2. Topic title says it all! I'm looking for a GC that smells similar to THE TELL-TALE HEART. This is a swollen, pulsating, thudding scent, heavy with dread; a steady, unceasing, throbbing harbinger of retribution and doom: blood musk, cocoa, black pepper, allspice, dragon’s blood resin and vetiver. Emphasis on the cocoa, black pepper, allspice, and dragon's blood. spice/chocolate/major black pepper = for tamburlaine! Help? I've searched the forum and can't find a good rec! Please PM me if you have any suggestions! mod note - original thread title: GC/recent LE similar to The Tell-Tale Heart?
  3. tamburlaine


    Unfortunately I was let down by Ms. Khrysee. On me, she is too sweet. "Vanilla amber" is a very apt description for the notes that dominate this blend. There is the amber, which I usually think of as sweet, but with some bite and a special something something unlike any other note that exempts it from "sugary sweet." The vanilla of course amps up the sweetness of the amber, making it "sugary sweet" (which I don't really like) and adds to the powdery texture that amber has, but making that powder more creamy and seductively innocent. The amber in here is made tart by orange blossom in the drydown. Orange blossom isn't really a tart ingredient, but here it seems to complement the amber more than the vanilla. It's actually pretty hard to sense out the orange blossom because the amber overwhelms the more delicate note. I wish there were more of that whispering floral citrus in here; it would have taken the blend up a notch. So Khrysee smells neither delicate nor sexy, but would suit young women seeking to try out more sensual fragrances. It's a good first "grown-up" scent, but for those who have smelled and worn more than their share of perfumes, Khrysee is not a revelation. I'm sorry to say that it's a rather standard amber blend. It smells familiar and is similar to a few other scents out there.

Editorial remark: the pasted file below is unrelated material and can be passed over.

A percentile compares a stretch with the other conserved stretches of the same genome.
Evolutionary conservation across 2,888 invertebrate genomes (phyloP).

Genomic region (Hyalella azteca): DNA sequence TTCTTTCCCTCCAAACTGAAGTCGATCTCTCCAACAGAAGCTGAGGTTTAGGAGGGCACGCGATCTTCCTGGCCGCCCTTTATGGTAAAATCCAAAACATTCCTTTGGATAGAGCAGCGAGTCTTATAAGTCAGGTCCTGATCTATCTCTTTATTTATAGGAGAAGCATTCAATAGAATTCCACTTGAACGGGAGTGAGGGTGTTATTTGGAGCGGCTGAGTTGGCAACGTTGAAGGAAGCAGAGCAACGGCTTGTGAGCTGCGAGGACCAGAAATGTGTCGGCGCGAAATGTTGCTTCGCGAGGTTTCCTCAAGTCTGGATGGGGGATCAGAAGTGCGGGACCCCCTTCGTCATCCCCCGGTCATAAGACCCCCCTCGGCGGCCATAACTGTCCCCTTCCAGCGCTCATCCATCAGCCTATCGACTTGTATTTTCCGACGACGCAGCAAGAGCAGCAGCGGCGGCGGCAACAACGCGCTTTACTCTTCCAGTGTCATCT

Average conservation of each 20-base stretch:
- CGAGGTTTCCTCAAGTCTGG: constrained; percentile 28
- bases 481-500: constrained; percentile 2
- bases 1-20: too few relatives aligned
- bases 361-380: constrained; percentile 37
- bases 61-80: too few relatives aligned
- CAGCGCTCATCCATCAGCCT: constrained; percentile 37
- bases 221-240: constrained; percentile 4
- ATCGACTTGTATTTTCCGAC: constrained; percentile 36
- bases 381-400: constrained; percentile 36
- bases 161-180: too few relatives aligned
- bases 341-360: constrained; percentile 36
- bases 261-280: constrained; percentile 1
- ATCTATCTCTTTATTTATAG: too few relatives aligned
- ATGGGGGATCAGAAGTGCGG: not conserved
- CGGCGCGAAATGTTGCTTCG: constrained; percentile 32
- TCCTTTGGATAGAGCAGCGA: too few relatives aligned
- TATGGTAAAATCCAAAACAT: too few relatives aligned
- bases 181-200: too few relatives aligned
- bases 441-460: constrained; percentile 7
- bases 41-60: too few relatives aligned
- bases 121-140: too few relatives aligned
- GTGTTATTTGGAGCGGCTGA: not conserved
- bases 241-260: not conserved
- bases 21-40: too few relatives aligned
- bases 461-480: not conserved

4. tamburlaine